OOV's work always attempts to include the audience. In Reality Show, for example, audience and cast members text each other and communicate via cell phone, which is hilarious considering the elaborate, warnings to disable all electronics that serve as a prelude to the modern theatergoing experience. But it's not always clear how much, if any of Reality Show, was created for the audience, which seems to be necessary here only to complete a kind of circuit. That's not a criticism or a complaint as much as it is a suggestion to those who may be interested in this kind of work. OOV shows are always thought provoking and they can be entertaining. But watching one may not always be as fulfilling as building one.
Reality Show is at TheatreWorks through May 22.
The MSO offices (585 S. Mendenhall) will serve as a drop-off location for people to donate items for victims of the Memphis floods. All items will be taken to Hope Presbyterian Church. The MSO encourages people to donate at our offices through this Friday, May 13. Below is a list of items requested by Hope Church. Monetary donations are also being accepted. Checks can be made payable to Hope. In the memo line please write “flood victims.”
This announcement's late, there's no denying. I've been a regular guest on WKNO's Local Color for a while now. I haven't written about it because—well—I don't know why I haven't written about it. Maybe it's because I'm no good at self-promotion. Also, I've always been uncomfortable with broadcast and might have been secretly hoping nobody would notice. But people have noticed, and they seem to like it. So I suppose I should pull my head out of the sand and at least mention that I'm doing it.
This episode is dedicated to the Orpheum Theatre's 2011-2012 season.
It's a pretty good episode although I should note for the record that Olivier-winning playwright Katori Hall graduated from Craigmont.
I think I'm dropping in on Ragtime at Playhouse on the Square tonight. But if I wasn't I'd attend Project: Motion's 1920's-themed fundraiser. $25 at the door. Free featured drink every hour. $3-cocktails and nibbles. Location? Well, that's a secret. But it's somewhere between the Madison Hotel and Main. Look for the speakeasy sign out front. The password isn't swordfish. Or is it?
Get you flapper on!
I've had mixed emotions about some of TSC's previous shows, mostly related to a declamatory style of performance that always seemed too cold and too big for the room. But in the great outdoors oversized acting can seem less oversized, and the actors assembled for this R&J are loose, and speak the language like visitors from another time.
There's no right way to perform Shakespeare but there are many wrong ways to do it and Memphians have been treated to more than their fair share of wrongheaded R&Js in recent years. A few seasons back Germantown Community Theatre staged a brooding version so dark and somber with so much of the play's emphasis on the secondary characters, it became almost unrecognizable. Not to be outdone, Playhouse on the Square's subsequent, less interesting take on the tragedy, featured a wheelchair-bound Juliet(the actor was perfectly ambulatory). Loving a disabled person, we were told, was supposed to make the love even more taboo.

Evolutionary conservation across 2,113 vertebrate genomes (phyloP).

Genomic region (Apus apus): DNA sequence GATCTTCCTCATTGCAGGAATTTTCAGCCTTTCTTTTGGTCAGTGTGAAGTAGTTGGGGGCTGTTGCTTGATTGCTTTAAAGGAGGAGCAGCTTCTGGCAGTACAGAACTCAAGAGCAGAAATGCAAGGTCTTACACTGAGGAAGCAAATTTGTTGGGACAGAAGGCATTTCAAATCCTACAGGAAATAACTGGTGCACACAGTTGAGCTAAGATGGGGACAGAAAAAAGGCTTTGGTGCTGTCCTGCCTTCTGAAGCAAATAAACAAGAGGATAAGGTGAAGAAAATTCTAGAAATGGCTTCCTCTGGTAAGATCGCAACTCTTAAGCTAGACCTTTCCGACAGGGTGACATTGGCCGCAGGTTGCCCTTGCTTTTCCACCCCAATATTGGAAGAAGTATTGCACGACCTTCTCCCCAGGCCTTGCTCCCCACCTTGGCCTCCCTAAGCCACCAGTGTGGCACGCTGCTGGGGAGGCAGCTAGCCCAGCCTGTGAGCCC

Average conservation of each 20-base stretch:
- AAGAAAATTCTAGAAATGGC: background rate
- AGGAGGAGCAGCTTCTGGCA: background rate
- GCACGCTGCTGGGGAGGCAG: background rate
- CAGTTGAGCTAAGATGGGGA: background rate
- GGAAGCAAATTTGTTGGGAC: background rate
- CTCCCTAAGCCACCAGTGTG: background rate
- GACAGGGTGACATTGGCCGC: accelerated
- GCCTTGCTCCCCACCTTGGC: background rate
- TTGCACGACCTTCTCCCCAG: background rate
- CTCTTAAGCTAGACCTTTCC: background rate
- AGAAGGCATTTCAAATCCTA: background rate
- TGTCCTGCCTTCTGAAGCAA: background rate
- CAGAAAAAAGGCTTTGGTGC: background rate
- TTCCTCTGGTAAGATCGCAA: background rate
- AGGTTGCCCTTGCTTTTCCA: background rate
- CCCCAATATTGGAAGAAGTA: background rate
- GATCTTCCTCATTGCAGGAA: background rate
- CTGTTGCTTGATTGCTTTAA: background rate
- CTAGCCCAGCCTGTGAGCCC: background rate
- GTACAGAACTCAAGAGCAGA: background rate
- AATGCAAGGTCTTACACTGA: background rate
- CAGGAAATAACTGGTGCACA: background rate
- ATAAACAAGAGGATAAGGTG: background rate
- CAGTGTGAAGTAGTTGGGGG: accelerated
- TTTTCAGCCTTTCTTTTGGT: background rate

Romeo & Juliet isn't a riddle that needs to be solved, and although it offers many meditation-worthy truths, the story can accurately be summarized in a very few words: It's all fun and games until somebody gets hurt.
TSC's R&J is as unfussy as a piece of theater can be. The humor—and there is so much of it—isn't the result of some imposed cleverness, it's born of actors clearly having a great time with material they know very well. It's a comfort to see character actors in the title roles instead of pretty young things able to speak the words prettily. Not to say that Wolfe Coleman and Carey Elise don't make a handsome couple. But Elise's Juliet, with her syllogisms and curious, independent nature is more likely to be voted Verona High's class clown than prom queen. Coleman's tussle-haired Romeo is a clumsy goofball whose facility with a sonnet, and the sword, improves with practice.
When Romeo—playing the part of a peeping Tom, stalking his crush from below— calls out to Juliet on her balcony Elise shrieks and jumps like someone who's just been goosed. She's not so much frightened as startled. The audience roars with the recognition of something real, and TSC's R&J is heavily seasoned with these kinds of moments.
Matthew Cruse's drag take on the nurse is much more than a big-bottomed sight gag, Michael Khanlarian's Capulet is nuanced and in need of some anger management, Darius Wallace makes Friar Lawrence a complex clergyman and Slade Kyle's wisecracking Mercutio vibrates with life. This is truly an ensemble show, underscored by a relatively small cast's sharing of the play's narrative passages.
The dancing and swordplay might be best described as too much of a good thing. And something about the progressive nature of the play's final act—where the audience follows the actors through the gardens—is a little too much like visiting a haunted forest attraction. The payoff, however, is worth the gimmicky indulgence. Juliet's tomb scene, set in the shadow of Venus's fountain in the southeast part of the garden — is so visually satisfying I'm not even sure I heard what the actors were saying. Didn't have to.
Showtime is 7 p.m. For more information click here.